Chernobyl may have killed 1000 British babies - UN accused of ignoring 500,000 Chernobyl deaths

Annya is a 15 year-old cancer victim. It was 20 years ago this month that a nuclear reactor in the Ukraine melted down spewing deadly radiation over her hometown. A cancerous brain tumour at the age of four marked the end of Annya's childhood and the beginning of a life of pain and illness. Annya, is now bed-ridden, and has spent her life in and out of hospital, between tumours and life support. Over 7000 people have joined our anniversary call for an end to nuclear power. Please add your voice: no more Chernobyls:


Chernobyl may have killed 1000 British babies according to British expert

"There have been 4000 cases of thyroid cancer, mainly in children, but that except for nine deaths, all of them have recovered. "Otherwise, the team of international experts found no evidence for any increases in the incidence of leukemia and cancer among affected residents."

As about quarter of people die from spontaneous cancer not caused by Chernobyl radiation, the radiation-induced increase of only about 3% will be difficult to observe.

Repacholi concludes that “the health effects of the accident were potentially horrific, but when you add them up using validated conclusions from good science, the public health effects were not nearly as substantial as had at first been feared.”

Iris Atzmon

----- Original Message -----
From: Mona Nilsson
To: Iris Atzmon
Sent: Thursday, March 23, 2006 12:41 PM
Subject: Chernobyl may have killed 1000 British babies according to British expert

Thursday, 23rd March 2006, 08:59
Category: Healthy Living LIFE STYLE EXTRA

(UK) - More than 1,000 British babies may have died as a result of the Chernobyl nuclear disaster 20 years ago, an expert claims today (thur).

On the eve of the 20th anniversary of the tragedy, health records show infant deaths increased in the years after the Ukrainian reactor explosion in April 1986.

And the biggest rise in deaths - babies under one year old - was in areas where radioactive rain had fallen, he said.

In contaminated areas, including Bradford and Leicester, infant deaths increased by 11 per cent during the years 1986 to 1989, and in other areas rose by 4 per cent.

This was at a time when infant mortality had been falling by an average four per cent a year.

In the days that followed the nuclear disaster, in which an explosion tore the roof off one of the four reactors at the Soviet power station, large clouds of radiation swept westwards across northern Europe, including Scandinavia, France and the UK.

Epidemiologist and statistician John Urquhart, who carried out the research, said the Met Office tracked several plumes of the radiation moving across Britain, and radioactive particles fell as 'black rain' when the plumes met the patchy rain clouds overhead that day.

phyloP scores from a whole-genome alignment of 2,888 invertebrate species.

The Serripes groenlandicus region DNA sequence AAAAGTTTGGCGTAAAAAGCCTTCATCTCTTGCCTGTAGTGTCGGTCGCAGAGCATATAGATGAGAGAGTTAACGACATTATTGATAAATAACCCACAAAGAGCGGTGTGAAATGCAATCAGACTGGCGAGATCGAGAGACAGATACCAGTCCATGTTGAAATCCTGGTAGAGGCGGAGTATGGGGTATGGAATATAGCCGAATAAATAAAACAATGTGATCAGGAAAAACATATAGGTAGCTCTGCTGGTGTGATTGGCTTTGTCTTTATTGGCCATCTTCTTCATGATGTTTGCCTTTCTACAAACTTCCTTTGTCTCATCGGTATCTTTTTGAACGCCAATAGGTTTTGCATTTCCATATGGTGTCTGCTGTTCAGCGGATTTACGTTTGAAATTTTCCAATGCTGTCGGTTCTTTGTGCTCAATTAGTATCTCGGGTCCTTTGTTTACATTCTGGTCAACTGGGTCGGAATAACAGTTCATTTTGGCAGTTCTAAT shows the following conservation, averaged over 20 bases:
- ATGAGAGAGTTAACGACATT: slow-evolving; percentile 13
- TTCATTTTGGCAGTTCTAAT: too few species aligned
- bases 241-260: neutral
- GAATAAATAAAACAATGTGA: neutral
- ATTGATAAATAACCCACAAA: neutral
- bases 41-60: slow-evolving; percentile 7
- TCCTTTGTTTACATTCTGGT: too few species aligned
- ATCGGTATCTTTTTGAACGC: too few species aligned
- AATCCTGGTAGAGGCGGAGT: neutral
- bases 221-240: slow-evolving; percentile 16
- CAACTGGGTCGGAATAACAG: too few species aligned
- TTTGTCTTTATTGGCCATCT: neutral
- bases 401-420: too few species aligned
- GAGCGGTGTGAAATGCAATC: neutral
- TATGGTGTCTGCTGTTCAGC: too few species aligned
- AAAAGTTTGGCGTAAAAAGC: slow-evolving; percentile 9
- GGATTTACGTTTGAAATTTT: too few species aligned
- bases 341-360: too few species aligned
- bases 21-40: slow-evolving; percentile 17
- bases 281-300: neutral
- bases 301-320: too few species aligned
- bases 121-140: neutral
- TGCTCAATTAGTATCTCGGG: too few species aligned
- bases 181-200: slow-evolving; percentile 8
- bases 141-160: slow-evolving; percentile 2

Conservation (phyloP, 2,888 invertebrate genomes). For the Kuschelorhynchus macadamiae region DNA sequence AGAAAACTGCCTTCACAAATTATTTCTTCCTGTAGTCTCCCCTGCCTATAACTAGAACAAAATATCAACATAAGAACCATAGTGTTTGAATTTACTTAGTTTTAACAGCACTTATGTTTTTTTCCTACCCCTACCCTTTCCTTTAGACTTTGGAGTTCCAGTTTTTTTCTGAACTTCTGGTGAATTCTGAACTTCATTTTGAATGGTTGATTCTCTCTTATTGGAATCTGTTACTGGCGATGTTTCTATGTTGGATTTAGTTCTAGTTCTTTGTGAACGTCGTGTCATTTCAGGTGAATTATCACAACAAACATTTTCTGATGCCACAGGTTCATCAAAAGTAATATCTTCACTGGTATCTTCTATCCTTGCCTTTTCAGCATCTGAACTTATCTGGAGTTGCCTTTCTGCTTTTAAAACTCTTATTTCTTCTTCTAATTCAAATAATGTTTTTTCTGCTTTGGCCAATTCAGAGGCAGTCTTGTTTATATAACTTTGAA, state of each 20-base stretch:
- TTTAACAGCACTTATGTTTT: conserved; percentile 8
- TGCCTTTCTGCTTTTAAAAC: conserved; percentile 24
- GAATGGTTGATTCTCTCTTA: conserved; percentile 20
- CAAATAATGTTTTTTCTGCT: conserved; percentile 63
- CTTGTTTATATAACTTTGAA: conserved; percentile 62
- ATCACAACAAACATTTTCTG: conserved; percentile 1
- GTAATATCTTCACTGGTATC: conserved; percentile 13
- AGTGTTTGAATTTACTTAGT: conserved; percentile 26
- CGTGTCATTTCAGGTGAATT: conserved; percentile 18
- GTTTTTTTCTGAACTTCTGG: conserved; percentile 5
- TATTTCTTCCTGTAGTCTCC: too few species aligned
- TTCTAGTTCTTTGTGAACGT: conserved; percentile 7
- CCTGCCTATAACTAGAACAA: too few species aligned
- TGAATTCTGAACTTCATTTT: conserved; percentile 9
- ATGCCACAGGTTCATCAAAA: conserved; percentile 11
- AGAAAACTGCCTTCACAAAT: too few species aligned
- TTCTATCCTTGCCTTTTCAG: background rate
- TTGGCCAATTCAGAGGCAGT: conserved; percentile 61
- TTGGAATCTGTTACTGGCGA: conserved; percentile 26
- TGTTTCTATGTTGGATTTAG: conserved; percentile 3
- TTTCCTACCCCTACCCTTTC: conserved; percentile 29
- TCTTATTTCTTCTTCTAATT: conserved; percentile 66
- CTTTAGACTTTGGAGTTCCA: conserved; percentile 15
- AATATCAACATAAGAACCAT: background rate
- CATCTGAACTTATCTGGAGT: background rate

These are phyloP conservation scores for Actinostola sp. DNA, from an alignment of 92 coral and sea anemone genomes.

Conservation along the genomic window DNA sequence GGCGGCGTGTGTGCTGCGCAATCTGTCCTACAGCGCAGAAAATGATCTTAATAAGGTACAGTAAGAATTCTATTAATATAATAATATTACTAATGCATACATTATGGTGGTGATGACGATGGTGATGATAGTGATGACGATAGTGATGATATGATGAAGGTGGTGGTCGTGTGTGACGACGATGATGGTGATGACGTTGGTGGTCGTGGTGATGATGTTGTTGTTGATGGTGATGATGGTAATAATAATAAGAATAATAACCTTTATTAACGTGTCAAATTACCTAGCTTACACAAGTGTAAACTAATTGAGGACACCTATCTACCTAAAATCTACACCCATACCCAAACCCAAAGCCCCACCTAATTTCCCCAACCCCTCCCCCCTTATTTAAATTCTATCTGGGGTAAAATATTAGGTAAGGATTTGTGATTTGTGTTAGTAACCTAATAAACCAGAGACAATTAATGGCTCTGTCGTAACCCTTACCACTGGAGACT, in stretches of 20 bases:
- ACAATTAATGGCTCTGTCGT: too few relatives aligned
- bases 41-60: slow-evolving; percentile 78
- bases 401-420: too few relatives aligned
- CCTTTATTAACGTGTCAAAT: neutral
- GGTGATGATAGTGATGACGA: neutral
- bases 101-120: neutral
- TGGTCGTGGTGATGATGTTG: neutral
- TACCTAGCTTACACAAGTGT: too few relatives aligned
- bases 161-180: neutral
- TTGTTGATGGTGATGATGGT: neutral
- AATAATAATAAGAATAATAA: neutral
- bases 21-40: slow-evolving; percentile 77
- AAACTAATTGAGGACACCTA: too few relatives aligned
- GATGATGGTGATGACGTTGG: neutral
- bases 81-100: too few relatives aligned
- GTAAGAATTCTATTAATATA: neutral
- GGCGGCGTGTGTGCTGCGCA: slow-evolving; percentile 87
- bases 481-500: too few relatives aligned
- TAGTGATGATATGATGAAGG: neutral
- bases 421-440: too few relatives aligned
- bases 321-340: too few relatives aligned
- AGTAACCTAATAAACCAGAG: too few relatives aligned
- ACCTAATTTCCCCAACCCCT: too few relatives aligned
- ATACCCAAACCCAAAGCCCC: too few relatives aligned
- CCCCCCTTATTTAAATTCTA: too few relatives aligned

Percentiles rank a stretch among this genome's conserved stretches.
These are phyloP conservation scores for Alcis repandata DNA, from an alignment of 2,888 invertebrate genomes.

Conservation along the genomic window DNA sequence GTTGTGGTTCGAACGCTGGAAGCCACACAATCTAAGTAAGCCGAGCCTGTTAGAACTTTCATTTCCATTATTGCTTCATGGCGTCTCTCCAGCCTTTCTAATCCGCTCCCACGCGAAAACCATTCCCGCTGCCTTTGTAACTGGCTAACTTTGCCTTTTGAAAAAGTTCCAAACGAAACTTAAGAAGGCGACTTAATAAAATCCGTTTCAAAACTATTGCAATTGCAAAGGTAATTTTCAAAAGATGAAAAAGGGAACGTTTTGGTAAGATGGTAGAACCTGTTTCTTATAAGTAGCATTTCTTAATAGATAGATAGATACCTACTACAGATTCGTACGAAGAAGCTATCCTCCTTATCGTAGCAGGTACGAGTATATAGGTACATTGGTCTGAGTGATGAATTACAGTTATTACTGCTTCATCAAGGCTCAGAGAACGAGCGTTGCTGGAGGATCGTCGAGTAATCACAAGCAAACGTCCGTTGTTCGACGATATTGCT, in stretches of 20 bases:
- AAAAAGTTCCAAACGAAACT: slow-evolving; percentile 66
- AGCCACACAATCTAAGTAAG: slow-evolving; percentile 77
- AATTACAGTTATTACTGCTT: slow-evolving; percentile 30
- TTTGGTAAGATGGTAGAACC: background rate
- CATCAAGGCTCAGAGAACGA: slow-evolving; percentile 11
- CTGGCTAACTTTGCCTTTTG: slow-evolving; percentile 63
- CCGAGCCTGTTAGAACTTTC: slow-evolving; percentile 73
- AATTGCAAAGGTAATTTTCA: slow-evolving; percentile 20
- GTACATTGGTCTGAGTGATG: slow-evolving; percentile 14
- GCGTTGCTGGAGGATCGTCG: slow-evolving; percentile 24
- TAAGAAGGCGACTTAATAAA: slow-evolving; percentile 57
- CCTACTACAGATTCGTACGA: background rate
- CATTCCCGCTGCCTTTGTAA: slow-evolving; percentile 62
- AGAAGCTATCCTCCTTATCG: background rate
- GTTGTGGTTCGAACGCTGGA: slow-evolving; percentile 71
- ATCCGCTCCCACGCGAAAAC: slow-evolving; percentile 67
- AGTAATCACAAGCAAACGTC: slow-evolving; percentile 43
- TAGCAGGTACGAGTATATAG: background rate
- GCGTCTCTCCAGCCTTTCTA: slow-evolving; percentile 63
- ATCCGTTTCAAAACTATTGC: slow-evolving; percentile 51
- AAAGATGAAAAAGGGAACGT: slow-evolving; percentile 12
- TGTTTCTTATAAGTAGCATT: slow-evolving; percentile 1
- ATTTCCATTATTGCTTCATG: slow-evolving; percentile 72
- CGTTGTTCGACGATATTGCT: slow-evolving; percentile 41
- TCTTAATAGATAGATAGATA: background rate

This meant showery parts of the country were contaminated much more than dry areas. In most places the contamination hung around for only a few weeks, but the highlands of Wales and Cumbria had very heavy rainfall that day and sheep farmers there are still living with the radioactive dust in the soil.

Mr Urquhart, a former advisor at a Cambridge University research unit, examined more than 50,000 infant deaths from all causes in the UK between 1983 and 1992 and compared mortality rates in different districts.

He found that a map showing highest mortality almost exactly matched a Met Office map of contaminated areas.

In the most radioactive areas, which also included Merseyside, Bristol, Northern Ireland and parts of Essex, infant mortality was more than 11 per cent higher in the years 1986 to 1989 than in the preceding years.

Mr Urquhart said the result was "highly significant" and the chance that the increases were due to random fluctuations was about 1 in 4,000.

He said: "The long term trend of infant mortality was declining at about 4 per cent per annum, but that was interrupted by Chernobyl."

As well as the national variations, there were very noticeable regional differences, he said.

For instance, Yorkshire received hardly any radioactive fallout, apart from in the very far west. And infant deaths in Bradford were higher than in the rest of the county.

He also found significant increases in 'neo-natal deaths' - babies up to 28 days old - which account for roughly half of all infant deaths. Neo-natal deaths rose by 4 per cent in contaminated areas but fell by 5 per cent in unaffected areas.

When he looked at just cot deaths, he found huge rises in some affected areas - 50 per cent in Bristol, 60 per cent in Liverpool and 90 per cent in Cumbria - although this is based on a relatively small number of deaths.

Mr Urquhart, presenting his findings at the Nuclear Free Local Authorities conference at City Hall in London, said there was clearly some "malign influence" causing these "excess" deaths but apart from the radiation there was no factor that applied only to the contaminated areas.

He said: "The question is, is that malign influence due to some disease affecting the population or is it due to Chernobyl?

"But the malign influence was three times stronger in the radioactive areas."

Earlier research has shown that an increase in northern England of thyroid cancer, associated with radioactive iodine, was probably due to Chernobyl fallout.

But Mr Urquhart said no scientist has looked for a link to infant deaths before because their 'models' predicted no effect from the level of radiation found in Britain after Chernobyl.

He said these models were based on a study of the aftermath of Hiroshima, with a much smaller population, and the effect is only noticeable when looking at many thousands of infant deaths.

He said: "There's going to be a big controversy about this paper because people have been trundling along for the last 50 years saying radiation isn't dangerous.